Dr. Daniel Hale Williams was a pioneering African American surgeon and first surgeon to perform an open-heart surgery on a human. Born in Hollidaysburg, Pennsylvania, he faced racial discrimination but persevered to become a prominent figure in the medical field.

Williams graduated from Chicago Medical College in 1883, earning acclaim for his skills and dedication. In 1893, he founded Provident Hospital and Training School for Nurses in Chicago, the first interracial hospital and nursing school in the United States. He was also one of the earliest adopters of sterilization during surgeries after the discovery of germ theory.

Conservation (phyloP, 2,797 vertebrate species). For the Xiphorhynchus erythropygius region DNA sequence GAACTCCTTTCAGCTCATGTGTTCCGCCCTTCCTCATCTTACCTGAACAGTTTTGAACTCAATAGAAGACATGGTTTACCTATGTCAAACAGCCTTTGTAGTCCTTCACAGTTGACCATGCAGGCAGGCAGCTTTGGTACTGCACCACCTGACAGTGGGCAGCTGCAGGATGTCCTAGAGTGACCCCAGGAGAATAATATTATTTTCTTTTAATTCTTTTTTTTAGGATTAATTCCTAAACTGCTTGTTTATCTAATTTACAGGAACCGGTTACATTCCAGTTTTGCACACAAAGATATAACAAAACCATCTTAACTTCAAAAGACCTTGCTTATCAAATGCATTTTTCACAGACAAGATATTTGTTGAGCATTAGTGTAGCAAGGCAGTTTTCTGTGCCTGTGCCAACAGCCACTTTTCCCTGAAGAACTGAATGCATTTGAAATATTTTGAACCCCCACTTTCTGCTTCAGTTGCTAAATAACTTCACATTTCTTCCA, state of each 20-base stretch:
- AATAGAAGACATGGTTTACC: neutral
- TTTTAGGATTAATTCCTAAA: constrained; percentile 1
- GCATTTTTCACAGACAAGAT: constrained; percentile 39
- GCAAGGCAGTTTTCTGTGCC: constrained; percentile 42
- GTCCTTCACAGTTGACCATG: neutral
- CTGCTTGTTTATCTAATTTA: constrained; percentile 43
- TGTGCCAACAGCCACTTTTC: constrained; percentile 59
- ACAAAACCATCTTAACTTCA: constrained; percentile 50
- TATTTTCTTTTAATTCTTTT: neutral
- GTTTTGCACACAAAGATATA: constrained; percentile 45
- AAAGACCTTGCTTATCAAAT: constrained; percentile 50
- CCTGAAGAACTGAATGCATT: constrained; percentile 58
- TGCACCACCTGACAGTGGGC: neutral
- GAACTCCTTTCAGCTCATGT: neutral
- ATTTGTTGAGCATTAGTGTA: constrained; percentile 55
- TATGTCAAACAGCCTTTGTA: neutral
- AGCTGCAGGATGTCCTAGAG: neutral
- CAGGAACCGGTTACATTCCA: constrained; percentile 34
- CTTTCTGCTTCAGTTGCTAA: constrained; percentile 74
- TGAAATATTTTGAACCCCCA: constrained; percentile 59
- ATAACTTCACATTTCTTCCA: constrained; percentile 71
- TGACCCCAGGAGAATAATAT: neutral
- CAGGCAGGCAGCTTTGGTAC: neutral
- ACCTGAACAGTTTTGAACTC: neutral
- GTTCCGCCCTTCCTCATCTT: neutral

One of Dr. Williams’ most notable achievements occurred in 1893 when he performed the first successful open-heart surgery on James Cornish, a young man with a stab wound to the chest. He repaired the pericardium and torn arteries and saved the patient’s life without the use of any modern surgical technology.

Throughout his career, Dr. Daniel Hale Williams advocated for equal opportunities for African American medical professionals. He co-founded the National Medical Association in 1895 as black medical professionals were excluded from the American Medical Association. He later broke down barriers by becoming the first black member of the American College of Surgeons.

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